The presence of excess wax and moisture in the ear predisposes to a fungus infection. This is a common cause of extenal otitis. Secondary fungus or yeast infections frequently occur when long-standing ear infections are treated with antibiotics.
     Signs and symptoms are not nearly so pronounced as when the infection is caused by a bacteria. The ear is less inflamed and less painful. The discharge usually is dark, thick, waxy, but not purulent. A rancid odor is characteristic.
     The treatment is similar to bacterial infections, except that an antifungal agent (nystatin) is used to medicate the ears. Panalog or Tresderm, which contain nystatin, can be used. Yeast and fungal infections tend to recur. Their treatment usually is prolonged.

     This disease is caused by tiny bugs that live in the ear canals and feed on skin debris. Mites are the most common cause of an ear infection in a puppy or young dog. Suspect it whenever both of your dog's ears are infected.
     The characteristic sign is intense itching (i.e., scratching and violent shading of the head) The ear discahrge is reddish brown, or black and waxy, sometimes resembling that of a yeast or fungus infection. To mek the diagnosis, remove some ear wax with a cotton swab and look at it under a microscope against a dark background. Mites are white specks, about the size of the head of a pin, that move.
     At times ear mites leave the ear canals and travel out over the body. They are highly contagious to dogs and cats. If there are other pets in the household, they should be treated.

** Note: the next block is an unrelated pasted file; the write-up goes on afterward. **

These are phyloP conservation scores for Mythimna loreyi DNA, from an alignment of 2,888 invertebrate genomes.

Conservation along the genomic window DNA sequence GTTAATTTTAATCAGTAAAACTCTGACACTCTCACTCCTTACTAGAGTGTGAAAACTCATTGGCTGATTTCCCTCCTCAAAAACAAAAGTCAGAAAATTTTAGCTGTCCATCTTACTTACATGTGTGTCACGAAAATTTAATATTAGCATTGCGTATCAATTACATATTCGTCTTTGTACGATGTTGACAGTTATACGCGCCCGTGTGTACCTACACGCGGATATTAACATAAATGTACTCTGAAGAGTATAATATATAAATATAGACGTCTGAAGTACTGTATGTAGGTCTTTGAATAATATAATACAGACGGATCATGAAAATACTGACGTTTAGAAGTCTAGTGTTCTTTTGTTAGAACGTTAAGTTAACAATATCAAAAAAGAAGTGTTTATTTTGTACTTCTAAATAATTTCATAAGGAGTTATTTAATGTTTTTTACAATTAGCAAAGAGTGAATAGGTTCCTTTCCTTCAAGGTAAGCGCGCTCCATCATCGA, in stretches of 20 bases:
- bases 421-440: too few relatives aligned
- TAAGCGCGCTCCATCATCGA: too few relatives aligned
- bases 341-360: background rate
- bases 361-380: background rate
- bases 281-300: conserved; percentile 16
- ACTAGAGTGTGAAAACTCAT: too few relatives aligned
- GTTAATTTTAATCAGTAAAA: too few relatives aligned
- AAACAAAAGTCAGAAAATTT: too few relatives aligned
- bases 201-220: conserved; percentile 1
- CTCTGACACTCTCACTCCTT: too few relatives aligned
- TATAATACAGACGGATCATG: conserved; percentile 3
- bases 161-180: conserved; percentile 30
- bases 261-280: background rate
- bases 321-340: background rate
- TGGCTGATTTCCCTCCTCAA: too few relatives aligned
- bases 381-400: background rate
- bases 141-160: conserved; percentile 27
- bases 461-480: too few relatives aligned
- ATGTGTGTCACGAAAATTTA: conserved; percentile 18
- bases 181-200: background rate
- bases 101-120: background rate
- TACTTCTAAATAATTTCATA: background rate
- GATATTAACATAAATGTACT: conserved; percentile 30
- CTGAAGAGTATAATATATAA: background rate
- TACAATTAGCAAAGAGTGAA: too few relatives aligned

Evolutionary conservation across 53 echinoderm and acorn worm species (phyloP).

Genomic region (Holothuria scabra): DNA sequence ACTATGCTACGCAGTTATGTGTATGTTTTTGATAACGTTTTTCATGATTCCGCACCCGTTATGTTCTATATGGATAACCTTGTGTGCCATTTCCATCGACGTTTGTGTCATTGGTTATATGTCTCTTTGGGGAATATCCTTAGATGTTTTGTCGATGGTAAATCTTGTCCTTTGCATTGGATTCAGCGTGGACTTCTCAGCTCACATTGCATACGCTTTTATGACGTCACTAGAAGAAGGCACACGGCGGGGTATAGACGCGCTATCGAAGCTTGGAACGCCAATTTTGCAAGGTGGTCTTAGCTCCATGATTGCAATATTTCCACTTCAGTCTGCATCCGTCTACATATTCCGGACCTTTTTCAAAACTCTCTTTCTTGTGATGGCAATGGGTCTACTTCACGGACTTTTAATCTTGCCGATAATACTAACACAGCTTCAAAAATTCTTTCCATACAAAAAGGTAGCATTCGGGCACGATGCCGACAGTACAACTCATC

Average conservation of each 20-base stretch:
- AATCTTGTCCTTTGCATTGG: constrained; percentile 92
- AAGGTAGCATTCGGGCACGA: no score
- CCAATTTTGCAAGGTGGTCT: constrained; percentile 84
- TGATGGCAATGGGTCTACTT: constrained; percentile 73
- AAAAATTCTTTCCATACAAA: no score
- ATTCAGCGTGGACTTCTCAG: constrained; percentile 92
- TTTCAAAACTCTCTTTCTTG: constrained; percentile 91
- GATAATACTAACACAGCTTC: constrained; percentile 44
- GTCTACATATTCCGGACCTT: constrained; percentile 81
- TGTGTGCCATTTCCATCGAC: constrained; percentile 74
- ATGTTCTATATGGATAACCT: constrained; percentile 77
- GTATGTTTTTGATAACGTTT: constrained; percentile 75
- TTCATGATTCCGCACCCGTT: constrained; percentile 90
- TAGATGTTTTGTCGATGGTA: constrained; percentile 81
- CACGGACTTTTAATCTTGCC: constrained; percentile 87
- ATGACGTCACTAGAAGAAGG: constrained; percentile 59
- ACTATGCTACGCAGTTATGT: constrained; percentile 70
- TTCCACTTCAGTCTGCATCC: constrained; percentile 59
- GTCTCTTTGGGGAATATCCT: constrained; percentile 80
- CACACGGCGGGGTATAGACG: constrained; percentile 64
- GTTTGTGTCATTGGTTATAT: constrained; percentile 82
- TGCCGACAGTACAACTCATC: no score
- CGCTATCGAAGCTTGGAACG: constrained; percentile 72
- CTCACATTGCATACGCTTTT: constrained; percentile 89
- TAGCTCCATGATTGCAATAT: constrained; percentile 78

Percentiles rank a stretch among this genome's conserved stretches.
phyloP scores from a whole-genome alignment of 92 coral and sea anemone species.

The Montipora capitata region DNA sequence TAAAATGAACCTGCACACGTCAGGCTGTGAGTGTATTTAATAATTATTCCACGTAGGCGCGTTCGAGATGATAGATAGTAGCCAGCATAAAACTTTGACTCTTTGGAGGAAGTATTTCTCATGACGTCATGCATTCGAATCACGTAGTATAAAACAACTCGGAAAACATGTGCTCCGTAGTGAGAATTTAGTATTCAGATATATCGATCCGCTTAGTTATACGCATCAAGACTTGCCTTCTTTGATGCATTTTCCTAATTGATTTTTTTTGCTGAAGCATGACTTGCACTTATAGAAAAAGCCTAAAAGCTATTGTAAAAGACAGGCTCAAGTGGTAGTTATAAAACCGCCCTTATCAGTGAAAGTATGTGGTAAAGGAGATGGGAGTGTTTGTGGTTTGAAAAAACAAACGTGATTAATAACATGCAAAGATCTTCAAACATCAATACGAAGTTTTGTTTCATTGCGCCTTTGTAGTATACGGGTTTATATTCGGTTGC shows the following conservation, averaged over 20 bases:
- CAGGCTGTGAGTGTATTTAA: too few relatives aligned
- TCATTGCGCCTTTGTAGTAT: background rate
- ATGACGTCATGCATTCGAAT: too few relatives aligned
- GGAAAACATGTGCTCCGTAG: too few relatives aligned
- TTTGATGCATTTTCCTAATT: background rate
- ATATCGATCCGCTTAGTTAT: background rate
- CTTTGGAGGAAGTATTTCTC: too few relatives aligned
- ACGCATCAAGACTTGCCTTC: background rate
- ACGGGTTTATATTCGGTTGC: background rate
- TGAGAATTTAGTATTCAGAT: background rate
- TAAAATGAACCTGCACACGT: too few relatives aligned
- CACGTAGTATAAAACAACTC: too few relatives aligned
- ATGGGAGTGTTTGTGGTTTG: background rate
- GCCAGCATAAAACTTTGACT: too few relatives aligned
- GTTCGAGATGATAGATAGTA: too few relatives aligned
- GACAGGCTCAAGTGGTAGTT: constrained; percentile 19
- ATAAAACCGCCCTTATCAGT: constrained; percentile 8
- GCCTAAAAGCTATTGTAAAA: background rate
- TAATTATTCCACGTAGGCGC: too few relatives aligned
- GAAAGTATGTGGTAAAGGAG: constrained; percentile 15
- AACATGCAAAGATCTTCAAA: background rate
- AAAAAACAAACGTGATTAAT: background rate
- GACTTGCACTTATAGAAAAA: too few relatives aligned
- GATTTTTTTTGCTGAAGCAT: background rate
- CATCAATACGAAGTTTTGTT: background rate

Treatment: Do not begin treatment until you have identified the mites. Other ear problems can be complicated by using an ear-mite preparation.
     Clean the ears . Medicate the ears with a miticide twice weekly for three full weeks. As the medication does not destroy eggs, a new crop of mites will reinfect your dog if you stop too soon.
     An antibiotic is given if the ear problem is complicated by bacterial infection. Ear preparations containing a miticide, an antibiotic and a steroid (to reduce itching) are available. They include Cerumite, Canex and Tresderm.

      This disease is first noticed along the edges of the ears on smooth coated chihuahuas. It first appears as hair missing just along the edges and tips of the ears. It is usually followed by a thin crusty scab that peals in layers off the ears. While it is called a fungus it is really caused from the dog getting a chill and the skin cells dying off along the edges of the ear.
       Treatment:  First apply a thin coat of an oil preparation such as baby oil, mineral oil, or vaseline. Leave it on for at least 24 hours. The thin scabs can then be peeled safely from the ear. An antibiotic salve or lotion should be applied to the new layer of skin to make sure there are no secondary infections.